Review Date: June 15, 2005
Released by: Universal
Release date: 6/7/2005
Region 1, NTSC
Widescreen 1.85:1 | 16x9: Yes
It becomes inevitable, when a horror franchise reaches its later stages, that it starts to poke fun at its likeness. Jason sees himself on a billboard in Jason Takes Manhattan
, Johnny Depp plays himself in Freddy’s Dead
, and Michael Myers becomes a reality TV star in Halloween: Resurrection
. But of all the big slasher series, none has done such a playful U-turn like the Child’s Play
franchise. Initially a dark little horror movie, Child’s Play
quickly got more jokey in its initial sequels, and by the time Bride of Chucky
came around, Charles was having wild puppet sex. It seems tough to veer into further parody than that, but Seed of Chucky
plays almost entirely as an insider Hollywood comedy, where Chucky has become an actual movie star. Chucky has now gone to the wink-wink point of no return, where his status as a serious horror icon has been lost to celebrity. Turning the Chucky franchise into an all-out comedy like Seed of Chucky
was a bold move...was it worth it?
The film begins in a first person stalking shot reminiscent of Halloween, the first of many horror references peppered throughout, as a doll makes his way through his new household. After being called ugly, it decides to slice and dice the entire family. Finally, after some virtuoso first person steadicam work, the camera reveals the killer. It ain’t Chuck, it’s the son he never knew he had, tentatively called “Shitface”. After seeing Chucky and Tiffany promoting their new movie, “Chucky Goes Psycho”, on television, he is convinced that he is their child. He escapes his home, and is on a plane to Hollywood.
Meanwhile, Jennifer Tilly is grumbling about having to star in the new Chucky film, complaining that she is never taken seriously any longer as an actress. The perfect role comes up for her though…the role of the Virgin Mary in a new biblical film directed by esteemed indie auteur, Redman. As she sets up a date with Red to assure her a role, Shitface revives his parents from their automaton doll form and into real living dolls once again. When it becomes clear that Shitface is their child, the mother and father debate on what to name it. A pulling down of the pants reveals that Shitface is of indiscriminate gender, so Chucky dubs him “Glen”, Tiffany dubs him “Glenda”, and Don Mancini makes an Ed Wood reference.
With the bonds of family stronger than ever, Chucky and Tiffany vow to convert the family to human form by artificially inseminating Jennifer Tilly. As they wait for the pregnancy to take effect, husband and wife continue to battle over their son’s sexuality, trying to respectively inject machismo and femininity into their child. Jennifer Tilly awakes one morning to realize she is pregnant, which breeds enough fat actress jokes to make even Kirstie Alley proud. Chucky, Tiffany, Glen/da and Jennifer Tilly all face off in the end, but will Chucky finally get his wish to be human, or will something come in the way once again?
Most films falter upon their fifth installment, when the ideas run dry and the story starts to border on the cliché…not Chucky. Seed of Chucky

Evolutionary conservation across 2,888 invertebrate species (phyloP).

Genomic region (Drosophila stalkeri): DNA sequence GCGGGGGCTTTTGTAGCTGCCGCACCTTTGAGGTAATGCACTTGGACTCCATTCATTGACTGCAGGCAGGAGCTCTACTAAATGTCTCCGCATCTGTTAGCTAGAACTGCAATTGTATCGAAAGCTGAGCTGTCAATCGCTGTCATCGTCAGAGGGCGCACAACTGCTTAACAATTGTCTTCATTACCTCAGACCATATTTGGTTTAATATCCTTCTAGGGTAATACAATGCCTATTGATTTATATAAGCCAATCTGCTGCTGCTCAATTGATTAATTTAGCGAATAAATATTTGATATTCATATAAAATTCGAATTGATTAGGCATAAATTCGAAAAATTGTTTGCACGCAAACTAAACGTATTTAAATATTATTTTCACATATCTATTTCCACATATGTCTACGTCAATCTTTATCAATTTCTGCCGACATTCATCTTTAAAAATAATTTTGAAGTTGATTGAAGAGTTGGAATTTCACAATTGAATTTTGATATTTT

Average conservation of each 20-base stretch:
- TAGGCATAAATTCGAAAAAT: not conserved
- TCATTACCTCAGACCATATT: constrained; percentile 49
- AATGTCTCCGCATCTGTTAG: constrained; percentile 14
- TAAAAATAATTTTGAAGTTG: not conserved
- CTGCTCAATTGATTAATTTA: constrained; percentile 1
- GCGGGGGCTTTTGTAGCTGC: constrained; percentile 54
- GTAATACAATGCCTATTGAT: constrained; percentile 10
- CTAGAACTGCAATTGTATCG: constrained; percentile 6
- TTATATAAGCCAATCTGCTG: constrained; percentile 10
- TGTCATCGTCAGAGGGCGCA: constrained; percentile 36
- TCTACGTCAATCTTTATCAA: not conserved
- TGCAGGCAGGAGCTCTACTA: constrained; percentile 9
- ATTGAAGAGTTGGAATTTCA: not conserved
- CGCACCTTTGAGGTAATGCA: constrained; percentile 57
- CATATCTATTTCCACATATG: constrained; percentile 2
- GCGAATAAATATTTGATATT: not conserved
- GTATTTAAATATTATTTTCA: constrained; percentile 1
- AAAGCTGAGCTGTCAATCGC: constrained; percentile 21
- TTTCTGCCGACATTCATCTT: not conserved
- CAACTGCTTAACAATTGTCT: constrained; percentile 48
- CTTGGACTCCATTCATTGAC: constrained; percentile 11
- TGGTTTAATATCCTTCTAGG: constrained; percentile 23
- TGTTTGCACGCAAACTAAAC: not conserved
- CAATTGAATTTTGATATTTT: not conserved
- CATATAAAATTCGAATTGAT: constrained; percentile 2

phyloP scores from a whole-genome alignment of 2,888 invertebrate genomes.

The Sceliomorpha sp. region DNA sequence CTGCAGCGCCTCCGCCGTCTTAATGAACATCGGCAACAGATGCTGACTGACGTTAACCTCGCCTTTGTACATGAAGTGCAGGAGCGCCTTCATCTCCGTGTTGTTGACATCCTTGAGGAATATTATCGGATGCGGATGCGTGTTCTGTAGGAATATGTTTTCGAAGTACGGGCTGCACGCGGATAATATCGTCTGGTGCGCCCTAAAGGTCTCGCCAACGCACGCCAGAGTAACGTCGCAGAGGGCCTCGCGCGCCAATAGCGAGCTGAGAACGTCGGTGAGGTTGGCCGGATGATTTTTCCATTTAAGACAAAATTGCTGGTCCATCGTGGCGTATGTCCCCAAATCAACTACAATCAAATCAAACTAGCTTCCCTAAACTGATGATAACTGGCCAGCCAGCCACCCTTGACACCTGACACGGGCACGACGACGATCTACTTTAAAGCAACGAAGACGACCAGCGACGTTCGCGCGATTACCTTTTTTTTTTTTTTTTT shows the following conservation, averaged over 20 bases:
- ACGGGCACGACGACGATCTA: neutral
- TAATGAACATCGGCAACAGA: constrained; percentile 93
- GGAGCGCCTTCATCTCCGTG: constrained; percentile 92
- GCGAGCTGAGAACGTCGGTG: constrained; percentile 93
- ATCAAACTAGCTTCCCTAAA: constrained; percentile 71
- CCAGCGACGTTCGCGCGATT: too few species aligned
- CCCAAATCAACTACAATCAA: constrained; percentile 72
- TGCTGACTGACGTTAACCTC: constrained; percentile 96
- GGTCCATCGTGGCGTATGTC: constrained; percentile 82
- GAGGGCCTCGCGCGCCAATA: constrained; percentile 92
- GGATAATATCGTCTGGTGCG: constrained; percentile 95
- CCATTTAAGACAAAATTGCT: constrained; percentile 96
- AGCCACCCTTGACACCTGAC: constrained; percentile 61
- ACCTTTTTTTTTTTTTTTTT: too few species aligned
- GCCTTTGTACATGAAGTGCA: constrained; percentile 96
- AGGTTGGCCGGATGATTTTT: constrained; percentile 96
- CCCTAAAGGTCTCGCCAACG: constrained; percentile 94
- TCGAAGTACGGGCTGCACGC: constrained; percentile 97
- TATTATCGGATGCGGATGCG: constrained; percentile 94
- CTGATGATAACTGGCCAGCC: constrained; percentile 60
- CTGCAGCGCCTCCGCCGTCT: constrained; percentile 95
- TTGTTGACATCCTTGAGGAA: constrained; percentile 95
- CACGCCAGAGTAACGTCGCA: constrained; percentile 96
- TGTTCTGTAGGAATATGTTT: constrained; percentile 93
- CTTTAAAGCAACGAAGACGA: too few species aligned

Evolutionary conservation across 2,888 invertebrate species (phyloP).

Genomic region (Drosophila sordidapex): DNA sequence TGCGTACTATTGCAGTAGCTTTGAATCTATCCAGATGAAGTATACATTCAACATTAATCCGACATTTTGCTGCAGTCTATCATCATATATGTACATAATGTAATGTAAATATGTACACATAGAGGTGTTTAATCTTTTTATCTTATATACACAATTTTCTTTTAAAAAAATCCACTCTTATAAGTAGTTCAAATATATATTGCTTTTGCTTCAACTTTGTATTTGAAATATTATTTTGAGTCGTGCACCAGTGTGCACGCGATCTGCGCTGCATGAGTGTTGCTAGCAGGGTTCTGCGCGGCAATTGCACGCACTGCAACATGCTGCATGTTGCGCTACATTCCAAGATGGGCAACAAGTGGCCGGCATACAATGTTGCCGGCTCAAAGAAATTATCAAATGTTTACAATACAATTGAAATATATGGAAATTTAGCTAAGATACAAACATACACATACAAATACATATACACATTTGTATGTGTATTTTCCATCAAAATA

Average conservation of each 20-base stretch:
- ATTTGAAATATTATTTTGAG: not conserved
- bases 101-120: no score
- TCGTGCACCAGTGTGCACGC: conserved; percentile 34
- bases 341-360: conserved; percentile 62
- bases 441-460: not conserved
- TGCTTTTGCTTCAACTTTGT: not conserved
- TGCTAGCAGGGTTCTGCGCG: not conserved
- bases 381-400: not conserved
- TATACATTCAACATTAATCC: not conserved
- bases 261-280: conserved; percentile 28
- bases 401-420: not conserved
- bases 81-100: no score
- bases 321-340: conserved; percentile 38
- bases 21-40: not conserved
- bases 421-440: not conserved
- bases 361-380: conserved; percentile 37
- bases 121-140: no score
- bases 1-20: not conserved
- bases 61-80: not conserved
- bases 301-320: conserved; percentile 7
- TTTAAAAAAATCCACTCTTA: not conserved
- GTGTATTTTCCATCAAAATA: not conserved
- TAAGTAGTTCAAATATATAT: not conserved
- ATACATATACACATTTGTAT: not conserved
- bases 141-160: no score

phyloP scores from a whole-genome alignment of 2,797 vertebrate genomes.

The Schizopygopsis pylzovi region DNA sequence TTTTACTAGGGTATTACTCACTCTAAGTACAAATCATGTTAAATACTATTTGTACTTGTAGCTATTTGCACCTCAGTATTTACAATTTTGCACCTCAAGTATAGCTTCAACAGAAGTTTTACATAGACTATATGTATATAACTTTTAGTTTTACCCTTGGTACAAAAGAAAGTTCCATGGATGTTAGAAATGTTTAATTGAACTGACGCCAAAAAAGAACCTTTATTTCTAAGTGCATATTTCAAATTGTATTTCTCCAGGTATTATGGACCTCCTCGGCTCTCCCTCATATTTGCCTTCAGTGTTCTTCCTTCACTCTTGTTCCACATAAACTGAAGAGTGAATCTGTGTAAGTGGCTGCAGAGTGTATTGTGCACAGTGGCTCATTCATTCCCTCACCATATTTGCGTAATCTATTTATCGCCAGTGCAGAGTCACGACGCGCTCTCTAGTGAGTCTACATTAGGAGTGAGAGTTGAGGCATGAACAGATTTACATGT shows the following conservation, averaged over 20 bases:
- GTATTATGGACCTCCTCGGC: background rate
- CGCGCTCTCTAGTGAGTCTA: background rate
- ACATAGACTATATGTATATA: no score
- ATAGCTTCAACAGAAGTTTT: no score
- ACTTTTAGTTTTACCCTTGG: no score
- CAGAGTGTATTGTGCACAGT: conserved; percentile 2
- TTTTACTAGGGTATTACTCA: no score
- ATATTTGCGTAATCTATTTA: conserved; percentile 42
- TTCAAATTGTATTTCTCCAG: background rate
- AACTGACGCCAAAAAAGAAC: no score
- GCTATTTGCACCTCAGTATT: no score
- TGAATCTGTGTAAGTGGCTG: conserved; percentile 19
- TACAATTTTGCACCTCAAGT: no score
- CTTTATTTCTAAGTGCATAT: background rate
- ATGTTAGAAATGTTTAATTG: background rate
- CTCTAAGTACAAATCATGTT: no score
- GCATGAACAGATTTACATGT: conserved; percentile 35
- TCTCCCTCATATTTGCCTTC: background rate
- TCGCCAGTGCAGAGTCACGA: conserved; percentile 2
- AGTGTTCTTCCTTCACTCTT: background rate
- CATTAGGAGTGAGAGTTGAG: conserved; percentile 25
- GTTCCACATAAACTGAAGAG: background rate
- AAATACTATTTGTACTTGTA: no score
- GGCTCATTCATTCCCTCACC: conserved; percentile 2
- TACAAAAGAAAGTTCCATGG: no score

is best of all Child’s Play
films, no doubt because creator and writer of the entire series, Don Mancini, was finally given creative control to direct his darkly comic vision without any sort of creative tampering. He knows the series best, and he’s realized that with the Cabbage Patch Kids phase long behind him, the familiarity of Chucky as a horror icon and the inherent absurdity of a killer doll, Chucky is no longer scary. But since Chucky has become an icon, why not play upon his celebrity and make an insider look at his career and at the fourth wall of Hollywood?
Taking a horror franchise inside the ins and outs of Hollywood can sometimes come off as pompous and unfocused, as it did in Scream 3
, but Mancini manages to make it work. He offers an acute and comedic look into the life of an aging genre actress, and how she must deal with going from the highs of an Oscar nomination (Bullets Over Broadway
) to being impregnated with a turkey baster filled with Chucky’s semen. In an industry where bust size must always exceed age, Tilly is able to do a fine caricature of herself as she deals with the lulls of an illustrious career. She spiritedly pokes fun at her weight, her lesbian scene in Bound
and her nasally voice, and it’s nice to see an actor have so much fun with their image. Mancini even goes for some potshots at Mel Gibson, Martha Stewart, Julia Roberts and even James Dean, but the jokes never seem trying or out of place like the Jay & Silent Bob cameo in Scream 3
did. Don Mancini has fun in portraying a behind-the-scenes look at Hollywood, but never does he allow that to overwhelm his story.
Most of the in-jokes are reserved for horror films, and Mancini keeps the references and homages relatively subtle. There are nods to Argento with the boldly colored rooms, a sulfuric acid spill worthy of Fulci, DePalma voyeurism gone awry and the film’s best moment, a humorous non-reference to The Shining
as Chucky breaks through the bedroom door with an axe, placing his face through the hole and admitting that he cannot think of anything to say. The ultimate nod to horror geekery comes when Chucky must masturbate to jar, and what magazine does he pick? Fangoria of course! It is clear that Mancini loves the horror genre, and he treats it with respect here, rather than the deprecation usually lambasted towards horror clichés in most new self-referential horror movies. Not only that, but it is nice to see the references extend beyond horror films of the American cultural mainstream, with references to Fulci and Argento to encourage the canonization of foreign horror in the pantheon of great horror movies. But like with the Hollywood in-jokes, Mancini never lets the horror references hijack the focus of the plot, instead peppering in the references for good fun.